"If Mommy wrote a book for other Mommies and Daddies about how to enjoy science with their children, what should Mommy write about? What would kids like?"
I expected Kerm to tell me that his interests, robots and outer space, would make good topics.
Instead, he answered me thoughtfully. "Some of the kids in my class don't like science. When I tell them that science is my favorite subject, they say that they hate science."
"That's really sad," I said.
Kerm nodded. "Science is how you figure stuff out."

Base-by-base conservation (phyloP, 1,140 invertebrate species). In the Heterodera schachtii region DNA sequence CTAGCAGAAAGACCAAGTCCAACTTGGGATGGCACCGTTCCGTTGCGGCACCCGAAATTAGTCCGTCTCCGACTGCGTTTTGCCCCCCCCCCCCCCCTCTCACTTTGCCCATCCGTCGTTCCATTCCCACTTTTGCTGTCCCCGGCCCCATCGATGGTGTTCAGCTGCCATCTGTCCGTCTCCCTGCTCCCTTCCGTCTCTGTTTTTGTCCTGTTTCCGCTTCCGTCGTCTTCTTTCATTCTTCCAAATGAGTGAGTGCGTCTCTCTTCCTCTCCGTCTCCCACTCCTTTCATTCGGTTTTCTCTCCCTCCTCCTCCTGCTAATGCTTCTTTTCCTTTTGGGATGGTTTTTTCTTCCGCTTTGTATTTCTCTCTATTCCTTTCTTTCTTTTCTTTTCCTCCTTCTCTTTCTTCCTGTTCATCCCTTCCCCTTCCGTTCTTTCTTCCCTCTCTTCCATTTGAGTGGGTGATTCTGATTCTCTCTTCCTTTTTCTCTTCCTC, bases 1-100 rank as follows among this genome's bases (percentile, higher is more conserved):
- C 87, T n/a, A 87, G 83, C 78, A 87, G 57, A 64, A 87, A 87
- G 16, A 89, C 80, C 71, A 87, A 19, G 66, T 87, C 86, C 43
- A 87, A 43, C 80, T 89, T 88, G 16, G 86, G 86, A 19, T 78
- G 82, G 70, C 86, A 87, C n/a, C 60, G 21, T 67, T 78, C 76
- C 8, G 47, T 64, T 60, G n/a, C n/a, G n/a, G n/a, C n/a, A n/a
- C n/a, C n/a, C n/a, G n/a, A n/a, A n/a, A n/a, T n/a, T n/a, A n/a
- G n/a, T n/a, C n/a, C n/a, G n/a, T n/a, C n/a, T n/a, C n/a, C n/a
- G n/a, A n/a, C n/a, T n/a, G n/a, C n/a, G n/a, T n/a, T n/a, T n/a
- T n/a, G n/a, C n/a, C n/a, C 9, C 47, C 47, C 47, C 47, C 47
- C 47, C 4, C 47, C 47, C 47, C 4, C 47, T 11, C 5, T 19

I like that definition. For Kerm, science has a place in his life. But I wonder about the other second graders. Has science already become something that they feel separate from? If science isn't encouraged in the home, will kids still connect with the subject?
In Kerm's class, they only teach science twice a week. I've asked around, and this seems to be the norm where we live. This doesn't make sense to me. Science seems as equally important as social studies, mathematics, or reading/writing.
And how can you teach math without science? Science is a wonderful way to apply math. Who wants to measure a piece of paper when you could be measuring how much your plants have grown?
Maybe we should develop an education pyramid, kind of like a food pyramid, to ensure that everyone gets a daily serving of science.